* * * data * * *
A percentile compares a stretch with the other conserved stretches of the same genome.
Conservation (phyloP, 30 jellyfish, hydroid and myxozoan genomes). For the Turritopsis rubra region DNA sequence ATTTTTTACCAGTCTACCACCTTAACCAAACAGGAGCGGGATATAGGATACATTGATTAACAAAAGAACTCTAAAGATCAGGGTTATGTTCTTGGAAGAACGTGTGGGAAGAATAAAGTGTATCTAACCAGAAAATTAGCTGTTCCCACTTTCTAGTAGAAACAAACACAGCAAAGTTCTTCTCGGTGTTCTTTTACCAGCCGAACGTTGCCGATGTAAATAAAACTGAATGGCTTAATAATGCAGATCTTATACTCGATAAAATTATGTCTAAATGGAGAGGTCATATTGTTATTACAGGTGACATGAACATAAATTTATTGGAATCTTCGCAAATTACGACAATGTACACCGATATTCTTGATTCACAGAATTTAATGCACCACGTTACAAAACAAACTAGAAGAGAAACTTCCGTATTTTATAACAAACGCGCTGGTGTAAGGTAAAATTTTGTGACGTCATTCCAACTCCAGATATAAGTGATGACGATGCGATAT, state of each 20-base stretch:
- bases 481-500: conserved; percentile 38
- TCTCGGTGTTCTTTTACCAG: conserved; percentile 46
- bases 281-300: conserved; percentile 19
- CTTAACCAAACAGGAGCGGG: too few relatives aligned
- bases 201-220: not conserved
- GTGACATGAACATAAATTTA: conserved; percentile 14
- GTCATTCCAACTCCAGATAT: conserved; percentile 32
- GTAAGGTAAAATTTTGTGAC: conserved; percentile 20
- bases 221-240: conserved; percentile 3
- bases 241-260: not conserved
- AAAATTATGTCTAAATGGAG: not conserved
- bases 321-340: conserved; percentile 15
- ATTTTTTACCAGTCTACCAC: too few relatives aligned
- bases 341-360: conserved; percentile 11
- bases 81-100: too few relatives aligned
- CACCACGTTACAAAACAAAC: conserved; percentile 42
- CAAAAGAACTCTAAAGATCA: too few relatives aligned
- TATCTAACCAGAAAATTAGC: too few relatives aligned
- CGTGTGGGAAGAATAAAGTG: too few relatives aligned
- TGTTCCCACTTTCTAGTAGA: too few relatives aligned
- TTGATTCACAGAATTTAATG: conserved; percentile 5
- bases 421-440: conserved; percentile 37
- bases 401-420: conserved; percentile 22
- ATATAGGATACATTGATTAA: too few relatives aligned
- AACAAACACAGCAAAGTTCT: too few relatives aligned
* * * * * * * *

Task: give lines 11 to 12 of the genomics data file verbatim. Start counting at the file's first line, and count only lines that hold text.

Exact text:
- bases 221-240: conserved; percentile 3
- bases 241-260: not conserved